I've been watching the Golden Girls all morning.
It reminds me of the days when Joe and I were still
living with our parents. Joe is like an onion,
he has many layers, and remembers better than I do.
He recalls the good and bad in vivid detail while my memories
are fuzzy. He remembers what places looked
like, where we bought things, and how people made him feel.
There is a great distance between where we live but
no distance in our hearts. We try to comunicate daily.
I remember some things, like we used
to shop at the Safeway in Pacifica, I always remind
Mr. Lee when we have the
occasion to drive by during our road trips.
The shopping center across the street
from the former Safeway, had a Grant City, and a Ross.
In those days, Grant City was the only variety store and
Ross was a fancy store, not the messy
discount store of today.
Even then in the early 70s, Joe and I loved magazines,
we would beg our mother to buy the kid's magazines.
We'd promise to never ever ask for anything ever again.
As I recall, Mother also bought the family
sewing machine at Grant City.
In the early 80s, there were winter evenings laced
with Rum Raisin Hagan Daz ice cream,
popcorn popped in a covered pot with oil and salt,
and citrusy 7-up to drink. Before the worries of climate
change, fog sheltered the coastside,
there were great thunder and lightening storms
and sunshine was rare.
As kids, we weren't thrilled with the
practice of birthday gifts of pajamas, foundation garments
(underwear) or socks but would give our
eye teeth to have someone buy those things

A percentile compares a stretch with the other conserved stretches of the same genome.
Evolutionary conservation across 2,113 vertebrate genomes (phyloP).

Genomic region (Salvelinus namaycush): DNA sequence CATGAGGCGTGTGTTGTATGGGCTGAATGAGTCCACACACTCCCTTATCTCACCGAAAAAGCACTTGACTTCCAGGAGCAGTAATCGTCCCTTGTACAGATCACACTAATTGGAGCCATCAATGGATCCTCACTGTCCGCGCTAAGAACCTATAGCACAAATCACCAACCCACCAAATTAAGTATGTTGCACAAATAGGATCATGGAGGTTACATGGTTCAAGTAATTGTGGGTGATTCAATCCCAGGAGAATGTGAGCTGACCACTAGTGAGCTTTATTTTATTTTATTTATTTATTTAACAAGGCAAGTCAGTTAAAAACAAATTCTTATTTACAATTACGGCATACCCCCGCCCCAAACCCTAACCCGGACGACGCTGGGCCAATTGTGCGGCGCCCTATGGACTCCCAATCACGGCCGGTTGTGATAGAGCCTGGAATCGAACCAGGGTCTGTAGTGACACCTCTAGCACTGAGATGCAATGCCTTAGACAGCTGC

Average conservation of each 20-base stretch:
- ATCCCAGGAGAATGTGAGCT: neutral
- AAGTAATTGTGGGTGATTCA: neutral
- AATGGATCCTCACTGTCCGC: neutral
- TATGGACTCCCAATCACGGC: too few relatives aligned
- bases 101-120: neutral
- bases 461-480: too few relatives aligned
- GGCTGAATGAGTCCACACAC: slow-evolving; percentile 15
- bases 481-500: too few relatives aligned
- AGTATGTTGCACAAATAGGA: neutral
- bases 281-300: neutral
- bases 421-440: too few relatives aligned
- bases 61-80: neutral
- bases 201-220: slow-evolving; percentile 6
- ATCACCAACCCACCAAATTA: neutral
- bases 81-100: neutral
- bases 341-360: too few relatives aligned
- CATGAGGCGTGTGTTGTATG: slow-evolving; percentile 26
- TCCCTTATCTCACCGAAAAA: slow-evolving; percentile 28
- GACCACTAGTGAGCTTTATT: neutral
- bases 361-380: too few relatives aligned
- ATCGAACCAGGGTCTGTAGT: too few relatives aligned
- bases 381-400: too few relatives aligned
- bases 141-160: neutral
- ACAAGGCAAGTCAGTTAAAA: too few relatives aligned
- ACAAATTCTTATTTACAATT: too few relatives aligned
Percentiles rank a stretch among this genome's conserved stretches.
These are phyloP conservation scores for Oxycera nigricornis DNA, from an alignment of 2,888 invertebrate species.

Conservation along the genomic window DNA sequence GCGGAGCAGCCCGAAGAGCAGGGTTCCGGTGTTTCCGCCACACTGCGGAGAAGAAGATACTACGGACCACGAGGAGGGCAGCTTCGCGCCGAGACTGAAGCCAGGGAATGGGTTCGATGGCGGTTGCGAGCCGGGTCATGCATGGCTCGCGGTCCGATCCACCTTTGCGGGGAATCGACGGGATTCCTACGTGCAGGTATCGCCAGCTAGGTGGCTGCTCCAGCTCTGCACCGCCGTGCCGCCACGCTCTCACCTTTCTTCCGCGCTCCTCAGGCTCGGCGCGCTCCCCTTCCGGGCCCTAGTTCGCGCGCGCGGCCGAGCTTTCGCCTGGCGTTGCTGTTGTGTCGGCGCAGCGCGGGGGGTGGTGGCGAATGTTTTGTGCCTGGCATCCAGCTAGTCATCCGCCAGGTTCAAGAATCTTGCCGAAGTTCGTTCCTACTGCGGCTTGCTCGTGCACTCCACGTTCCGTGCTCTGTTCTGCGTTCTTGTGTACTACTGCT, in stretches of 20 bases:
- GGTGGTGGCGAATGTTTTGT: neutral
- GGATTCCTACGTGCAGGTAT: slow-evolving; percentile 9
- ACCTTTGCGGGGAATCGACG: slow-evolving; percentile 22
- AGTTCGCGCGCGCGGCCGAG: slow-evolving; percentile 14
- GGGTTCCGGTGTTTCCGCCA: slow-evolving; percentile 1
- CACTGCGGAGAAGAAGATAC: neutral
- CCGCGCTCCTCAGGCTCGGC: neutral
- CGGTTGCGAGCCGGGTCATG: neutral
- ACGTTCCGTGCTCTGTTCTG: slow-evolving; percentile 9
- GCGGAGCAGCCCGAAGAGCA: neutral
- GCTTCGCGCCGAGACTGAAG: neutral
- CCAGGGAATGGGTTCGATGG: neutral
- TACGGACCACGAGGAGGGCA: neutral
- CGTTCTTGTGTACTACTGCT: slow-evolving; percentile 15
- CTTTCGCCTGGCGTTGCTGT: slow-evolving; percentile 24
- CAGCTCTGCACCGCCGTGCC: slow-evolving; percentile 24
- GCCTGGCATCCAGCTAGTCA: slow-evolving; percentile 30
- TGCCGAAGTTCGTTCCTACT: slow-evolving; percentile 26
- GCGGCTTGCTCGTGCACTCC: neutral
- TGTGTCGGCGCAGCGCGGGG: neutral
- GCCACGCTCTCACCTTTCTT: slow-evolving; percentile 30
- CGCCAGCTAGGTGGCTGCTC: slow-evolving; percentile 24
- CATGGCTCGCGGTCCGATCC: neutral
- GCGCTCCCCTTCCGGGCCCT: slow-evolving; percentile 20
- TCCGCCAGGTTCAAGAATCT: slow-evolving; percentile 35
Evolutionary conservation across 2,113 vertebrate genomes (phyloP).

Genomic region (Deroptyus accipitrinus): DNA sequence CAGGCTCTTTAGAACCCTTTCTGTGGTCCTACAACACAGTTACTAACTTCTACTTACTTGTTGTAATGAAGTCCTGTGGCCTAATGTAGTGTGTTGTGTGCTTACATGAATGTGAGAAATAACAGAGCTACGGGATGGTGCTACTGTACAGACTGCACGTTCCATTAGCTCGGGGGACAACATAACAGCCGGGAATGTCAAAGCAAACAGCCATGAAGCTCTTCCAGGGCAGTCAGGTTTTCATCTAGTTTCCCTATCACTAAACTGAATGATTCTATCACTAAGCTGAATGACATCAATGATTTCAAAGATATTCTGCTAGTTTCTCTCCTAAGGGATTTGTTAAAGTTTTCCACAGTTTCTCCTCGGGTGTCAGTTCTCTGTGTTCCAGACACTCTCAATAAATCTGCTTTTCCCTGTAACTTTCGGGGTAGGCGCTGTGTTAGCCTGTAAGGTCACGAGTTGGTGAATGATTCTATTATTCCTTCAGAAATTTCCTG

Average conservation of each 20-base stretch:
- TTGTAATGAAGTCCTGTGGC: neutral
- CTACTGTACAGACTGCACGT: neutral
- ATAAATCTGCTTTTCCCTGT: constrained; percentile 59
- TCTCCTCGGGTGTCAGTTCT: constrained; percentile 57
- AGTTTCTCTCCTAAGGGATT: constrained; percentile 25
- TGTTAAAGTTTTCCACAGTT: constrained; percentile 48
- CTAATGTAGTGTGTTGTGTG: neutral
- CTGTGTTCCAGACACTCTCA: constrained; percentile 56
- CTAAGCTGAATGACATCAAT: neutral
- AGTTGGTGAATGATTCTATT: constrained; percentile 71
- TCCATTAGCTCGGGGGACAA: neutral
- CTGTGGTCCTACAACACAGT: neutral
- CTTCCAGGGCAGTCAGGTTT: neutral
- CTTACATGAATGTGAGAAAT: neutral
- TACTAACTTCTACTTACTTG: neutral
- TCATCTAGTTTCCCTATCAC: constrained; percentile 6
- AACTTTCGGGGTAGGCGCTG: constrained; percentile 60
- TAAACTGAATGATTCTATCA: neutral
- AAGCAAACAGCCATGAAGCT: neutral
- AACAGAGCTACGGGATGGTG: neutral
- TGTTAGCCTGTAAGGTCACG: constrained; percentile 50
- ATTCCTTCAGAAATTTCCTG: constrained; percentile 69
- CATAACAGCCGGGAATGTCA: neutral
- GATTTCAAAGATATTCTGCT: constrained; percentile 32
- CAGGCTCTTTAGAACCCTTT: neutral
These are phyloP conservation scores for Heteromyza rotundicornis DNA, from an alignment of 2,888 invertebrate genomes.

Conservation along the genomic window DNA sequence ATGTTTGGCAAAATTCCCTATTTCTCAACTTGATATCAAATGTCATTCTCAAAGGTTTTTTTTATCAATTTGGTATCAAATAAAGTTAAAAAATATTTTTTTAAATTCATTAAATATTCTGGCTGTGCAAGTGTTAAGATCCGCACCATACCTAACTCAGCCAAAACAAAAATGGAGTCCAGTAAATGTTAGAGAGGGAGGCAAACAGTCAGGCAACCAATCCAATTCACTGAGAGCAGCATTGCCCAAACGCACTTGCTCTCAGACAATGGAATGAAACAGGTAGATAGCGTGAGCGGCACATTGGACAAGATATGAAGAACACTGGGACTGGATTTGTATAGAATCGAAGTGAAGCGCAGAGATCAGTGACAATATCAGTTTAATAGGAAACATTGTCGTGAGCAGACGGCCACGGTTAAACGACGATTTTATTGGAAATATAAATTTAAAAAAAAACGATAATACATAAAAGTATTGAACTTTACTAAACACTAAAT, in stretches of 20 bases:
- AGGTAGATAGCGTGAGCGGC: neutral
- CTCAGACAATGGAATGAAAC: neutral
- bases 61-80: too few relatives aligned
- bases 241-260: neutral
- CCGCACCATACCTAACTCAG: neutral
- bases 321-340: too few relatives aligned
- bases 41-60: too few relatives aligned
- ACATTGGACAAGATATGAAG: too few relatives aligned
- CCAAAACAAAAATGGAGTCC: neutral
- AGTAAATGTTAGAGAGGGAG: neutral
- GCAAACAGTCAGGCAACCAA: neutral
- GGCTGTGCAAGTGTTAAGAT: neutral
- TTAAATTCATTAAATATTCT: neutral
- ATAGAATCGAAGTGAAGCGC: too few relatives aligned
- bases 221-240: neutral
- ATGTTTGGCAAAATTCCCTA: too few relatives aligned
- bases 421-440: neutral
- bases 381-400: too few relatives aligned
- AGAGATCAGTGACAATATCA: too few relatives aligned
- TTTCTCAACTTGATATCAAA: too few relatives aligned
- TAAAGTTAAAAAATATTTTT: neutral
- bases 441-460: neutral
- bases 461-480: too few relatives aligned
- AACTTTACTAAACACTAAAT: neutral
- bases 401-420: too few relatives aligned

for us now. Of our five kids, four were born between
December 6th and the end of January with
Christmas sandwiched in between. We understood
our parents worked hard and there was no money
to waste or as Ricky Richardo would say: extravagances.
We felt safe in the warm as toast duplex
on Mill Street. We weren't allowed to eat
in the living room but would pull two
dinette chairs to the doorway of the kitchen
to watch TV.
Innocent memories. Learning to speak
English with I Love Lucy, dancing, behind the
the brown plaid sofa from Levitz, with the
Lawrence Welk show, and
watching the Mary Tyler Moore Show.
On MTM, Betty White played the slut and Georgia Engel
played the ditzy blonde.
It wasn't like today, with a TVin nearly every room,
we shared one TV, a Zenith, with
the entire family and no remote control.
That's me, posing with the TV in the family room of
424 Purisima. Notice the "footballer". He must have
been lost when we moved to Mill Street.
Below, our niece, Christine, celebrates her birthday at
the kitchen dinette table. Those are the chairs Joe and I
would jam into the kitchen doorway when we wanted
to eat and watch TV.
Growing up, we always had some kind of white curtains
in the kitchen. I really like the ones shown here: sheer
with dingle balls. Mother make sure the windows
sparkled like diamonds and no one had brighter whites.
Our fondness for variety stores and thrifting
was sparked during this period. Mother didn't
buy second hand initially, she had enough
of it growing up, but later, in her golden years
she shared the hunt with us.
Happy Birthday, Joe, here's to making many
many more. To chocolate, books, magazines,
old and new TV series, thrift stores, and cups
of soul strengthening tea.
Thank you for remembering for the two of